Review: Diana Degarmo and Ace Young in Roller Rink Coming-of-Age Story Skates
Team wife and husband Christine Rea (book and lyrics) and Rick Briskin (music and lyrics) doubled as lead writers and producers for the world’s first musical skates. If it was an off-loop show in a small non-profit room, it would go very well, but it is going through a difficult period in downtown Chicago as a commercial production in the Studebaker historic of 1 000 places, only until June 26th. instead of all summer, as originally announced. The question is whether Rea and Briskin see a future for skatesand do they have what it takes to make it a stronger show?
The vision for skates is Rea, with a storyline that reflects some of her experiences as a teenager in the southern suburbs of Chicago, where Saturday at the local ice rink was a big night away from rents, and the ice rink hosted a large swath of teenage society . skates opened in 1994 with heroine Jacqueline Miller (Diana DeGarmo) as a rising rock singer-songwriter on a national tour. Within minutes, however, the show jumps back to 1977 Chicago where Jacqueline meets her 12-year-old self, Jackie (Emma Lord). The flashback – which dominates most of the show – reveals that Jacqueline’s forces and insecurity was largely formed by the adolescent culture of the Windy City Skates skating rink. To wrap up the 1994 story, Windy City Skates is about to reopen after being closed for a few years, and rock star Jacqueline has agreed to appear.
The greatest strength of skates is the pleasingly mainstream rock score, with nods to doo-wop, R&B, soul and punk. Many songs work rather well – like the love duo “i’m crushin ‘on you” and the penultimate rocker of Jacqueline “you say you’re sorry” – but several songs should be cut, including “The Ouija Song” in Act I. Oddly enough, one really good song is in the wrong place: “Someday,” a mellow late ’50s rocker sung to confuse Jackie by her mom and dad (Cory Goodrich and Jason Richards). Placed late in Act II, it slows down the action just when it needs to speed up, and it needs to come earlier in the show. Skillful orchestrations for two keyboards, bass, drums and guitar are by Briskin and Daniel A. Weiss, who also serves as musical director.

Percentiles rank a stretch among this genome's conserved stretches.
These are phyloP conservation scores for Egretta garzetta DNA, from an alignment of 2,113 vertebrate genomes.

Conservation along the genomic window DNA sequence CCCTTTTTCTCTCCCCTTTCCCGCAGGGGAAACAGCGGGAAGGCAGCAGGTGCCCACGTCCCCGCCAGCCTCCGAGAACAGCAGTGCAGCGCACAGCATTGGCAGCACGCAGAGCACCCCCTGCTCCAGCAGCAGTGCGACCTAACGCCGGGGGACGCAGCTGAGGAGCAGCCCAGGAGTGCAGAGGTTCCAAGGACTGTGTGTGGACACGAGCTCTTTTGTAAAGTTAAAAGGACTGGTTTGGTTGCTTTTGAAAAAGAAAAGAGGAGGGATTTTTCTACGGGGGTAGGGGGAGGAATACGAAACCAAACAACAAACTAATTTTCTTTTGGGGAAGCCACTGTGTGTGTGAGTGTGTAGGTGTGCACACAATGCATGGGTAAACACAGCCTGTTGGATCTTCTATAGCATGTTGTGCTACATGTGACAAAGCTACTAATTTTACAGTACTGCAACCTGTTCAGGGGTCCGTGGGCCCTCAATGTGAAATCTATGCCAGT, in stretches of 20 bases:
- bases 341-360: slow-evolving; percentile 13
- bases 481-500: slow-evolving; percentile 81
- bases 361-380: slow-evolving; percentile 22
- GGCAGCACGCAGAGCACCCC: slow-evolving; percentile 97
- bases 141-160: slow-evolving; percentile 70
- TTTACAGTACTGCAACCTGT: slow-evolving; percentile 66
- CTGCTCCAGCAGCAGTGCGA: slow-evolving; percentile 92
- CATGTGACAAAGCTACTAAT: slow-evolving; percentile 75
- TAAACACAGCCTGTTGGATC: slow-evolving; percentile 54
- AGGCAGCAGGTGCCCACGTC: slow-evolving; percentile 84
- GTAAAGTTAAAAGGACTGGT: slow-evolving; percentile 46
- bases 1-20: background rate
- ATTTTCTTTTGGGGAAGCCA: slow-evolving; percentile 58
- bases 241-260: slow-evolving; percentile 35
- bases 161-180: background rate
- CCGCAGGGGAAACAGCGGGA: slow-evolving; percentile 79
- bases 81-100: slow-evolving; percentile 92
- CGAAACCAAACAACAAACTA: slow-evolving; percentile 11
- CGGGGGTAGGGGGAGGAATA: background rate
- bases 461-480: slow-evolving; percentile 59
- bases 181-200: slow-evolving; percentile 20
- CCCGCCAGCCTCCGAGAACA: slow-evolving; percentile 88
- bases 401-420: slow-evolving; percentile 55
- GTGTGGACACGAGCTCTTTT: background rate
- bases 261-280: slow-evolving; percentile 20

There are also issues with the book, like a completely unnecessary intermission. Act II begins precisely when Act I ends, so why bother? Cut intermission and two or three songs and “Skates” could last 100 minutes. Also, there’s a roller-skating character, Jack (an energetic Kelvin Roston Jr.), who has plenty of stage time and a few songs, but has no role in the story. Why is he there? Make it count or cut it. Ensuite, l’action physique majeure de la série est une intrigue secondaire dans laquelle le frère aîné de Jackie (Zach Sorrow) affronte l’adolescent intimidateur local et, inutilement, le trafiquant de drogue (Ace Young). Cela fait des observateurs passifs de Jackie et Jacqueline, ce qui n’est pas une bonne position pour les héros de l’émission. Enfin, la fin heureuse semble collée et non méritée – le véritable amour de Jacqueline en 1994 s’avère être un garçon qu’elle n’a pas vu depuis qu’elle avait 12 ans en 1977 – ce qui ne fait que souligner le développement of the missing character.
“Skates” boasts a diligent cast with great voices. The star goes to the real couple, Degarmo and Young, both well known to american idol and various theater credits. As good as they are, the most remarkable is Lord as a young Jackie. Except for these strangers, the 10 cast and most of the production crew are talented Chicago theater veterans, including director Brenda Didier and choreographer Christopher Chase Carter, whose pseudo-skating work is impressive. Elizabeth Flauto is credited with a “personalized craft work on skate boots”, which look like skates but are not, but allow dancers to slip and slide (with more control than they do would have on real skates).
skates had a difficult pregnancy. It came under fire from the pandemic just as it opened two years ago at the smaller Royal George Theatre, which then folded its tents. The landscape, already constructed, had to be adapted (by Chris Merriman) for the Studebaker (the program does not otherwise credit a picturesque designer). In addition to star salaries, the bigger loop venue meant a considerably higher weekly nut, which the show did not generate.
Of course, Rea and Briskin still have the vehicle itself with its solid score, and it could have a future life if they’re willing to make the necessary changes to keep skates rolling.